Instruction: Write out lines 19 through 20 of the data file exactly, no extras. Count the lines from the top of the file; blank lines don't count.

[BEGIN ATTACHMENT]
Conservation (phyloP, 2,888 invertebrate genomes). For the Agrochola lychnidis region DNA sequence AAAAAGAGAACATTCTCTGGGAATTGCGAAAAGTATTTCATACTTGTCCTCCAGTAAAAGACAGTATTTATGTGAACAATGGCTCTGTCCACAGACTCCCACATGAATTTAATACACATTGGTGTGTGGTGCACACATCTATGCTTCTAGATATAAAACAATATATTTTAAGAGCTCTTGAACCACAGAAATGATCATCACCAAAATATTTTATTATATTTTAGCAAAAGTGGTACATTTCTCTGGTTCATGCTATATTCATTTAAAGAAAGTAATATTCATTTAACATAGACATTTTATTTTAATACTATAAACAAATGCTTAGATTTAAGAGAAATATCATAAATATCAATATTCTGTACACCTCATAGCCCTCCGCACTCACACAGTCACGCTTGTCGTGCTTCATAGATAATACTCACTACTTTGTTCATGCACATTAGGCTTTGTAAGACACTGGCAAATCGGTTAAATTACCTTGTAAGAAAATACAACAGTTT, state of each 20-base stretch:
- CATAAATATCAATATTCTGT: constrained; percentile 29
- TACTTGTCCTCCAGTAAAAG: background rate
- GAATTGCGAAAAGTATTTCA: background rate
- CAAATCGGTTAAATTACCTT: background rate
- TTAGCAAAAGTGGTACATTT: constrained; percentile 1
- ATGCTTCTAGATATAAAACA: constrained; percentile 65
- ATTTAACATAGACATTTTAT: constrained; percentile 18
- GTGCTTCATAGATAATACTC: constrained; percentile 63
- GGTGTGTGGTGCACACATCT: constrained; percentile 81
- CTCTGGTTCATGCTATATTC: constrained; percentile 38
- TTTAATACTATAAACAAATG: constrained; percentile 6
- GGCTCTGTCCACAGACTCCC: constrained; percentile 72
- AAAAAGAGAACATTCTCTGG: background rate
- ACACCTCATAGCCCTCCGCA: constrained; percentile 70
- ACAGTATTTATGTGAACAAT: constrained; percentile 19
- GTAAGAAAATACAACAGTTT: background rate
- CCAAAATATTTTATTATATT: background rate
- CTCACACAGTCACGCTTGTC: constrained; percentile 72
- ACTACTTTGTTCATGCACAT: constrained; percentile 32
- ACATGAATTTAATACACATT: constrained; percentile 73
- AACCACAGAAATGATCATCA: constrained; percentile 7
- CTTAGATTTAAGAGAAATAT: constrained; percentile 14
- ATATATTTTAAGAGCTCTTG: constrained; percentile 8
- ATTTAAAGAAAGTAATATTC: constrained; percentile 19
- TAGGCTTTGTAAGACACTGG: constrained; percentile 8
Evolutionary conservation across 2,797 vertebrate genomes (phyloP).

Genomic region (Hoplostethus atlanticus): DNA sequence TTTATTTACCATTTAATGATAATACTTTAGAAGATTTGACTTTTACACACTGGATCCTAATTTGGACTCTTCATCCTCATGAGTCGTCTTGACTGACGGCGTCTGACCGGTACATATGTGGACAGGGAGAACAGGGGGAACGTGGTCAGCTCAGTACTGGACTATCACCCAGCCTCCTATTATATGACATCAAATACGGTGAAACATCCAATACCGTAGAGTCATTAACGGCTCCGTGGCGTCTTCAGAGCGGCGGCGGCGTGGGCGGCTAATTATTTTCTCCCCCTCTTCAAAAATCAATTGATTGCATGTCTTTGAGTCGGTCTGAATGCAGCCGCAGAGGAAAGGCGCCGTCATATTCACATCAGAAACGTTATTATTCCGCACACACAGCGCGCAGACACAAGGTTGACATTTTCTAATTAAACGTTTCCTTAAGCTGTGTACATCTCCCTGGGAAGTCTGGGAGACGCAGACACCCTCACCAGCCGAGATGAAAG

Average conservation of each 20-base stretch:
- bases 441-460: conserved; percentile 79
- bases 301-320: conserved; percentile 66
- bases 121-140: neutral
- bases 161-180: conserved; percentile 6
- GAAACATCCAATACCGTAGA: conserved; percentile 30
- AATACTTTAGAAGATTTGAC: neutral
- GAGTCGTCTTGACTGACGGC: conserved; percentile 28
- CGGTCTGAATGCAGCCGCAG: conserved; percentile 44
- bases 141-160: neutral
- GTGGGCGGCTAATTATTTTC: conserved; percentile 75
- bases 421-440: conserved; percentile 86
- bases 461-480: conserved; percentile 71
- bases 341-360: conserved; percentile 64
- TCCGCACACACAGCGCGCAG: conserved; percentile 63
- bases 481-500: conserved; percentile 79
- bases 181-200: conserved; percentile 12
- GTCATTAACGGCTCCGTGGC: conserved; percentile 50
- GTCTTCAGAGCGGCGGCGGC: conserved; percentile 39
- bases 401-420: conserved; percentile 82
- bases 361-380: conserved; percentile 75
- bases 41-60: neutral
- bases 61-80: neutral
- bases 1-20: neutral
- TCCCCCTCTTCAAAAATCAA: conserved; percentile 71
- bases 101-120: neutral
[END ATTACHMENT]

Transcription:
- CTCACACAGTCACGCTTGTC: constrained; percentile 72
- ACTACTTTGTTCATGCACAT: constrained; percentile 32